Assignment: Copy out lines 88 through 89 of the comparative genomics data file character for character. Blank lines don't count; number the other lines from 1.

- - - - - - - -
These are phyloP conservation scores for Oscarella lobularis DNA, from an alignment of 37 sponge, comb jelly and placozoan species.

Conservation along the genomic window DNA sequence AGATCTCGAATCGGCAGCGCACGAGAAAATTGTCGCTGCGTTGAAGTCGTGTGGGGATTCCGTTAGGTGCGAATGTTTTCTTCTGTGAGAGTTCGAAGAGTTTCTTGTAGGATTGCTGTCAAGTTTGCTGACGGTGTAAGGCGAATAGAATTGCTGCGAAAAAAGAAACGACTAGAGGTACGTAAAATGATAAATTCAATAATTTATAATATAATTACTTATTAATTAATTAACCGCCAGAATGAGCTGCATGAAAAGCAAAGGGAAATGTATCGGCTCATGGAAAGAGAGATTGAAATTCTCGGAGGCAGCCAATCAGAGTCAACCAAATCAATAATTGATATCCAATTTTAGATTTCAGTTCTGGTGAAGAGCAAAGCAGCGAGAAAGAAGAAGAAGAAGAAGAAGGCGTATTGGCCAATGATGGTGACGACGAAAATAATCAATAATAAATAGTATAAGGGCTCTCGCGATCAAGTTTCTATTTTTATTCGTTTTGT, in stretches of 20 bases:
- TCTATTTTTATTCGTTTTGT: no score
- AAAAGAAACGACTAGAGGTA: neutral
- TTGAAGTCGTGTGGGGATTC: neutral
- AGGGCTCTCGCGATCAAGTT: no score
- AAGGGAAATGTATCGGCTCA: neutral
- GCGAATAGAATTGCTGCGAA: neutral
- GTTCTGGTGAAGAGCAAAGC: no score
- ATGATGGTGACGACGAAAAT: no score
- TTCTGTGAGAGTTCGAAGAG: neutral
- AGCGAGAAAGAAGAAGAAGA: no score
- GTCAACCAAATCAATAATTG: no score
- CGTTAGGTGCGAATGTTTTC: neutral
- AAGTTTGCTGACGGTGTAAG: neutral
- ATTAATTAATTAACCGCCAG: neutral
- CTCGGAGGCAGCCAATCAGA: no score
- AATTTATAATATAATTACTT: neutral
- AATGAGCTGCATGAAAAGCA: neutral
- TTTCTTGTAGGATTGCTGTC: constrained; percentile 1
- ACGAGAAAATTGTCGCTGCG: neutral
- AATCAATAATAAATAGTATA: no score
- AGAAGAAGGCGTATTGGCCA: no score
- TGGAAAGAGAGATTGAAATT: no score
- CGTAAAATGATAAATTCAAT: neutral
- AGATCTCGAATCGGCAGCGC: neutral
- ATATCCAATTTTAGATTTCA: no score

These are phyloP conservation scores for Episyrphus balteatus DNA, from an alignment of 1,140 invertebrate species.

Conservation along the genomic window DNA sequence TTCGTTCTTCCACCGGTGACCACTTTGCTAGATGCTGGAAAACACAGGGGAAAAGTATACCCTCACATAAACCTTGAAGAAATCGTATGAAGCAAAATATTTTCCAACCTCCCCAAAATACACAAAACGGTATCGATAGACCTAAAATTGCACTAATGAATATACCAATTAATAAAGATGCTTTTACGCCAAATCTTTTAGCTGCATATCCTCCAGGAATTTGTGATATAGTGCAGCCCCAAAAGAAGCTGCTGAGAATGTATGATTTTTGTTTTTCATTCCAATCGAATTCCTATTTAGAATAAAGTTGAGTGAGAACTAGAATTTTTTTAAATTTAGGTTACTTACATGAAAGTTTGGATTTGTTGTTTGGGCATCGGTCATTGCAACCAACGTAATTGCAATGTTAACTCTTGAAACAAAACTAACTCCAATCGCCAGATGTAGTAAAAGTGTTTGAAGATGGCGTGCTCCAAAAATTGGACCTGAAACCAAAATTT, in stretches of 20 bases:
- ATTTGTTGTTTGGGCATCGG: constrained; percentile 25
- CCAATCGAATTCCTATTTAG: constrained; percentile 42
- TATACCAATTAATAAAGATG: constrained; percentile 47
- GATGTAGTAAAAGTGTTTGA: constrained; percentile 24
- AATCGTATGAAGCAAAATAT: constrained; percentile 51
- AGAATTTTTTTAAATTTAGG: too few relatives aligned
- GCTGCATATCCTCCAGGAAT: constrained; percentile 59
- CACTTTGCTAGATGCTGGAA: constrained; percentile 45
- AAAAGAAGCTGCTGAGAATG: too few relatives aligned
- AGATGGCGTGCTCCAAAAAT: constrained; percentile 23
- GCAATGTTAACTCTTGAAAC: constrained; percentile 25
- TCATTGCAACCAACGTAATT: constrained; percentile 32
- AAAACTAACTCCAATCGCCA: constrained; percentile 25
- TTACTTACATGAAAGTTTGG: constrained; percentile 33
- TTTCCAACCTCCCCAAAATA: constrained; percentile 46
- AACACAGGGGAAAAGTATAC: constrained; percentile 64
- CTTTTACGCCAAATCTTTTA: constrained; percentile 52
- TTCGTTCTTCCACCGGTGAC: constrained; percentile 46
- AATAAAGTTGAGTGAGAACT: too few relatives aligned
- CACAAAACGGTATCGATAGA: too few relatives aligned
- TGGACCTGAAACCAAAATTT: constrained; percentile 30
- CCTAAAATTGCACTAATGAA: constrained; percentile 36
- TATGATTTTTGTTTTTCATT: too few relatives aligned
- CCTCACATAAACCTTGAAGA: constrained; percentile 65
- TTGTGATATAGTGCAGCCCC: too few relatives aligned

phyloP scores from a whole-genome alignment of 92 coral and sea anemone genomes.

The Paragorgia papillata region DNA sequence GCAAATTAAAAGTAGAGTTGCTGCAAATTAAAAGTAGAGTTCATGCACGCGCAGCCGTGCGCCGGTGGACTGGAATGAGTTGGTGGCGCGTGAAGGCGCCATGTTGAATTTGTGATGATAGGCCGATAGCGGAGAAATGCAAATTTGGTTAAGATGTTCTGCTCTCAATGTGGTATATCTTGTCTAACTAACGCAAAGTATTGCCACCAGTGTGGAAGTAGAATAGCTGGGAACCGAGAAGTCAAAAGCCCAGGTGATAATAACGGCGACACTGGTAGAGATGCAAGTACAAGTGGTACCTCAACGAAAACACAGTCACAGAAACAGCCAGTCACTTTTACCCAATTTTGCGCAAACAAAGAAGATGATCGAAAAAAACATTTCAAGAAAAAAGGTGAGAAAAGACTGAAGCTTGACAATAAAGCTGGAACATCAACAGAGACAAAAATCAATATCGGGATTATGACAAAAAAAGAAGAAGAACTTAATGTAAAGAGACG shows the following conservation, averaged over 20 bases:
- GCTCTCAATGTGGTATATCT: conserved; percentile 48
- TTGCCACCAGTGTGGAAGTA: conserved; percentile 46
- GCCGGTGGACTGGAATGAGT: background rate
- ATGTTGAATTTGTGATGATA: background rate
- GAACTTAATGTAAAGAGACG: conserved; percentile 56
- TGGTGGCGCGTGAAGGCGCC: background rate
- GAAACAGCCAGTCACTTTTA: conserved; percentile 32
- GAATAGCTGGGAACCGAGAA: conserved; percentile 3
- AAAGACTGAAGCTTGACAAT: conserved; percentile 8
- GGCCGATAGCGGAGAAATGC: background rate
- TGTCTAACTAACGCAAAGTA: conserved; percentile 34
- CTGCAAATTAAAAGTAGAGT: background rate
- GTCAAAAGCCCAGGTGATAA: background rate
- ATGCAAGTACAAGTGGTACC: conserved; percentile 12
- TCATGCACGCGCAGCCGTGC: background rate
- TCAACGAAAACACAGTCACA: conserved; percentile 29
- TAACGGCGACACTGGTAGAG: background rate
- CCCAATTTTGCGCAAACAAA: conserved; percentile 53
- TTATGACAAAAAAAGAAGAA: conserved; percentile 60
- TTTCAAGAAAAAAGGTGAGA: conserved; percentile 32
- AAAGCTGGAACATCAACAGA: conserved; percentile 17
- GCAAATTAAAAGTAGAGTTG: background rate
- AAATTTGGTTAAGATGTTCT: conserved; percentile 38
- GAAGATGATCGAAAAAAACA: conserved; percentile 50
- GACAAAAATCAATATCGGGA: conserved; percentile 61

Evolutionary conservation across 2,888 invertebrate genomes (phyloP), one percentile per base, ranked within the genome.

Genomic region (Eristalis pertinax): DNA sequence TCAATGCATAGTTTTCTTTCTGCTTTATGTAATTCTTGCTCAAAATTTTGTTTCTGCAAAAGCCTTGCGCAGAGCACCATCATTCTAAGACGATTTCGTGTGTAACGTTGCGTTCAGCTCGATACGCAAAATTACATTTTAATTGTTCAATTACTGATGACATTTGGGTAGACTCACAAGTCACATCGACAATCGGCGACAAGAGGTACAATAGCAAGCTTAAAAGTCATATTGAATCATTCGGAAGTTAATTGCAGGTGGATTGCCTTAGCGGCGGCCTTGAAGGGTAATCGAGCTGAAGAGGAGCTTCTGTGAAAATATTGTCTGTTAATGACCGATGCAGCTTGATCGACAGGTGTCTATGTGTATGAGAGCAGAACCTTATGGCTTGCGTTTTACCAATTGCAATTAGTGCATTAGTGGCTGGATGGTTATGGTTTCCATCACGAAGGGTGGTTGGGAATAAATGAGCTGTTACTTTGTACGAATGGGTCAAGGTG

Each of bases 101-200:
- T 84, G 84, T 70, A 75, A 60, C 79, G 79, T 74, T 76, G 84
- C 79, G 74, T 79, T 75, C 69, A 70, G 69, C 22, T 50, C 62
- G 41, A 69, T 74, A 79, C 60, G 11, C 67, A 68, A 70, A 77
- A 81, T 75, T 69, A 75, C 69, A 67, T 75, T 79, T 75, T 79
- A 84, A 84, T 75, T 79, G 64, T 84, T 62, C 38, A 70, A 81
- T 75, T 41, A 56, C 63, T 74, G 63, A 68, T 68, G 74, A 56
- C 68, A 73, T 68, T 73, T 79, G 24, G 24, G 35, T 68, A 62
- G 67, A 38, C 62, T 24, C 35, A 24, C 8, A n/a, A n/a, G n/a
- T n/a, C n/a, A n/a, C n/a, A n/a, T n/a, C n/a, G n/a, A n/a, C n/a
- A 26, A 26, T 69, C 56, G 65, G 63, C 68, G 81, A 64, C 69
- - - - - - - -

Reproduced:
- A 81, T 75, T 69, A 75, C 69, A 67, T 75, T 79, T 75, T 79
- A 84, A 84, T 75, T 79, G 64, T 84, T 62, C 38, A 70, A 81